China protests, Robot Police, and more: THE WEEKLY RECAP (2022#48)

December is here, and with it the year is coming to an end (that was fast!). This week, a few links on the way China is handling Covid and its people protesting; the US going pedal to the metal into cyberpunk, and a cool demonstration of Neural Radiance Fields. Let’s start:


For the past few weeks, many shocking images have been coming from China. I started seeing Chinese people protesting at the beginning of the World Cup, stating that they did not understand how people all over the globe could enjoy the tournament without any health restrictions, while they were still suffering from very strict quarantines and nonstop testing, making their everyday lives very difficult. Since then, the number of posts on social media (specially Twitter) has grown exponentially.

This feels super weird, as you do not usually see people protesting in China. From my experience with Chinese people, complaining about the government is something you do not do in public, and even in private you have to be very careful to who you speak to (the Big Brother is always listening). I always assumed that, even if a few may complain, the news would never arrive to Europe. Which makes all this news even more impressive. Such a number of protests being aired makes me think that the number of people protesting right now has to be massive. Earlier this week, Chinese officials decided to flood Twitter with porn content, as they were unable to censor everything being posted. If you are interested in the stuff happening right now, @songpinganq on Twitter is publishing a lot of examples (some of them quite difficult to watch) of people being deported to quarantine camps.

Can China avoid a wave of deaths if it lifts strict zero COVID policy?, on Nature
China attempts to curb, censor rare nationwide protests over Covid lockdowns, on France24
Twitter hit with wave of porn and spam obscuring tweets about China protests, on The Verge
How China’s Police Used Phones and Faces to Track Protesters, on The New York Times
China protests: The young people powering the demonstrations, on BBC

Come Quietly, Or There Will Be…Trouble!

This story generated very negative reactions, but I honestly think that it could be great news (if implemented wright, of course). Apparently, San Francisco has approved the use of lethal robots by its Police. Of course, when told like that, the first thing that comes to your mind are robots killing people on the streets. However, their use could have good outcomes. First, exposing machines to dangerous situations instead of people could mean that less officers get injured. Also, given that the Police is not in danger, there should be less of a need to use lethal force to reduce criminals. Last, when operated correctly, I am pretty sure robots are less prone to killing people who belong to minorities than US Police officers.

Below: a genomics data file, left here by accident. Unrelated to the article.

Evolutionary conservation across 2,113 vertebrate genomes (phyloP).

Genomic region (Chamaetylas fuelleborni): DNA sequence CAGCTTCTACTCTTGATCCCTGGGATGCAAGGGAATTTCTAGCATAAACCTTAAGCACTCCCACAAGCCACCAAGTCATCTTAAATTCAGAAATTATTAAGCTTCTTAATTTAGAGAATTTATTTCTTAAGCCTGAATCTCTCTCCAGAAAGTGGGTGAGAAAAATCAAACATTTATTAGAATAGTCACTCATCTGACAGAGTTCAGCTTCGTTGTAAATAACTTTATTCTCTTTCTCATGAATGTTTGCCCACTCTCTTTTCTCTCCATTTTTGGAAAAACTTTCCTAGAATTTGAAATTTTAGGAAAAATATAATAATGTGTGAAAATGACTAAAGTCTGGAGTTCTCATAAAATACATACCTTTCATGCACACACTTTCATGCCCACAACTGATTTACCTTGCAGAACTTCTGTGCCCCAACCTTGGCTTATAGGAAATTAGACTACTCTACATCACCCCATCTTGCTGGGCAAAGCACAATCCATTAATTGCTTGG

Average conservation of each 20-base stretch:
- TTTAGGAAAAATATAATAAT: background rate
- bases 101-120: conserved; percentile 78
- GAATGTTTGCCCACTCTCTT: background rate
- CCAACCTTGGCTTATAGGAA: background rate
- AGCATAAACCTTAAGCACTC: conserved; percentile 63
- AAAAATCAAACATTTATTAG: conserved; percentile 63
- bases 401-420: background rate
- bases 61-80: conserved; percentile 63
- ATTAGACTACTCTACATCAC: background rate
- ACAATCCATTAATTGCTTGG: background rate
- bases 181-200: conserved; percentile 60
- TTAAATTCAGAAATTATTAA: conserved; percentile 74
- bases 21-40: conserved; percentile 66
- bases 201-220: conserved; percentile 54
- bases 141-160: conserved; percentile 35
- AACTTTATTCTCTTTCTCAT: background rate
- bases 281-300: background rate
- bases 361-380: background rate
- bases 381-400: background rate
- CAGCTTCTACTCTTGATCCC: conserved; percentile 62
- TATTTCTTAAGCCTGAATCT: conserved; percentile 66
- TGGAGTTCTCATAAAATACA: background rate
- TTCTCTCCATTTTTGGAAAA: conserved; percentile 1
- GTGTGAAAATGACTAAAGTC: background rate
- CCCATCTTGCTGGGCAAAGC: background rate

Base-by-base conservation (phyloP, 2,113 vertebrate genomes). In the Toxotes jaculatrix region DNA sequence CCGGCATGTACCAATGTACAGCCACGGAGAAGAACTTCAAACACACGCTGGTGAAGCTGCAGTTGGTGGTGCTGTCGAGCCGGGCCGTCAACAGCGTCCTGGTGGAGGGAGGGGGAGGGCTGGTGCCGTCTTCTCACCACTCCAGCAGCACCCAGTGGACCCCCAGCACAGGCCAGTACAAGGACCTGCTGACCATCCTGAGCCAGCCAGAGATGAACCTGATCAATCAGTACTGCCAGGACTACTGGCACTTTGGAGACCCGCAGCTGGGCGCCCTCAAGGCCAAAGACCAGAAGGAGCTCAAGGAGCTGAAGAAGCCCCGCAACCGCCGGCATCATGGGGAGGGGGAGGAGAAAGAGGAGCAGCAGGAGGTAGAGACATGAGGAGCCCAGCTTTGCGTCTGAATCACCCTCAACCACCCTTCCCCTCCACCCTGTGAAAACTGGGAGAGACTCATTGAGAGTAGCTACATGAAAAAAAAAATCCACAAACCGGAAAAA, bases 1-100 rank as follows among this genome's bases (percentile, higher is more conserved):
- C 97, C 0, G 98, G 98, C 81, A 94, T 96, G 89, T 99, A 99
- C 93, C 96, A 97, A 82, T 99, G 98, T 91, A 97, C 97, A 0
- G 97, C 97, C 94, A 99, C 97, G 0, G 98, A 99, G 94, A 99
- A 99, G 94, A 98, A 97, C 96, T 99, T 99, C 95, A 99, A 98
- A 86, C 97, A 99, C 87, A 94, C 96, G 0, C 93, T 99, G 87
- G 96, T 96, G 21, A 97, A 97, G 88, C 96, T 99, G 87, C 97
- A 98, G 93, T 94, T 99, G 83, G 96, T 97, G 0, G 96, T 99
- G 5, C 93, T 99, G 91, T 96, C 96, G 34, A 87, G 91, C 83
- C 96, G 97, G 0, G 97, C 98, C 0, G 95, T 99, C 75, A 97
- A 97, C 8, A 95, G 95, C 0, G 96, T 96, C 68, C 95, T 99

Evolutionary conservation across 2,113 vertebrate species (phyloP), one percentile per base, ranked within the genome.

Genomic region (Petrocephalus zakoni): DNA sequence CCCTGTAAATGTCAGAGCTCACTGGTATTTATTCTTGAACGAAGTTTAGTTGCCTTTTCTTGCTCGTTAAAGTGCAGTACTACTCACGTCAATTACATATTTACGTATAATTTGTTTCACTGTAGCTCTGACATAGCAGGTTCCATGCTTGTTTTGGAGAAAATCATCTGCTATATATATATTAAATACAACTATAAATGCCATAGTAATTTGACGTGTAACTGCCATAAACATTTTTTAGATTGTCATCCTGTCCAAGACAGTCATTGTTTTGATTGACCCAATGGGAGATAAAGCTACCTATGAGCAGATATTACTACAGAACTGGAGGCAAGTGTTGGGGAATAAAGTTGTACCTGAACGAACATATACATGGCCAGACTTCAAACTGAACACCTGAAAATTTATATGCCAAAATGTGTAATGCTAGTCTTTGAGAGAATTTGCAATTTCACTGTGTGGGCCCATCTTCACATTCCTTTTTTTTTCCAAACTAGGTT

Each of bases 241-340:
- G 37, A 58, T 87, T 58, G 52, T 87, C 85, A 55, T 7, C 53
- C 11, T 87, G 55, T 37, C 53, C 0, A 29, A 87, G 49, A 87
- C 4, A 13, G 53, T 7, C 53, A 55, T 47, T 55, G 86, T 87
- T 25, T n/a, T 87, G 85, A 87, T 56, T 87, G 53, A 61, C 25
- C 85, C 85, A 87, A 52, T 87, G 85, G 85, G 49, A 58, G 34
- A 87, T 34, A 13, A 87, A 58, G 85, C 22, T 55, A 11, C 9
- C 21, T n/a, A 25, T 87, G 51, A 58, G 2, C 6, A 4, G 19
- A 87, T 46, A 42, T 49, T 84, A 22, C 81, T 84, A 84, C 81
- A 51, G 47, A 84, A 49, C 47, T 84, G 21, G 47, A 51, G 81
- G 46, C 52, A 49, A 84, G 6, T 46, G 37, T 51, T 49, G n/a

And worst case scenario, we will start watching some of our favorite science fiction films (Robocop, Terminator, Short Circuit) being represented on the streets of San Francisco.

Robots can be armed with explosives to ‘contact, incapacitate, or disorient violent, armed, or dangerous suspect’ in ‘extreme circumstances,’ says the SFPD

James Vincent – The Verge
San Francisco Considers Allowing Use of Deadly Robots by Police, on The New York Times
San Francisco approves use of remote-controlled robots to kill suspects, on The Verge

NEural Radiance Fields

A couple years ago, scrolling through some papers from a computer vision conference, I found a cool video talking about a topic I did not know anything about: NEural Radiance Fields (NERF). The basic idea is to computationally learn how light travels and bounces between the different objects present in a recorded scene. Afterwards, you can use that information to calculate how light would behave if you introduced changes in the scene (for example, if you place a new object or a person on it). This is amazing because it is a very efficient way of generating extremely detailed and high-quality digital images, which you can use to produce photorealistic visual effects (people at Disney are clearly not aware of this tech).

This week I stumbled across an article on Hackaday talking about the topic, with a video from the Corridor Crew showing some of the possibilities I just mentioned. Worth a watch!

A new technology, NERF, for “NEural Radiance Fields”, has decreased the headaches a lot.  Instead of making a 3D model of the scene and using that to predict what reaches the camera, the software starts with video of the scene and machine learns a “radiance field” – a model of how light is reflected by the scene.
If you use the radiance field to predict the light that falls on a 3D model, the software can render the 3D model as if it was lit inside the scene. So if your actor stands near a red wall, the red reflection will show on their face.

NERF – Neural Radiance Fields, on Hackaday
NeRF: Representing Scenes as Neural Radiance Fields for View Synthesis, on

And that’s it for the week. Stay safe!
Now listening: Elènne – Butterhorn
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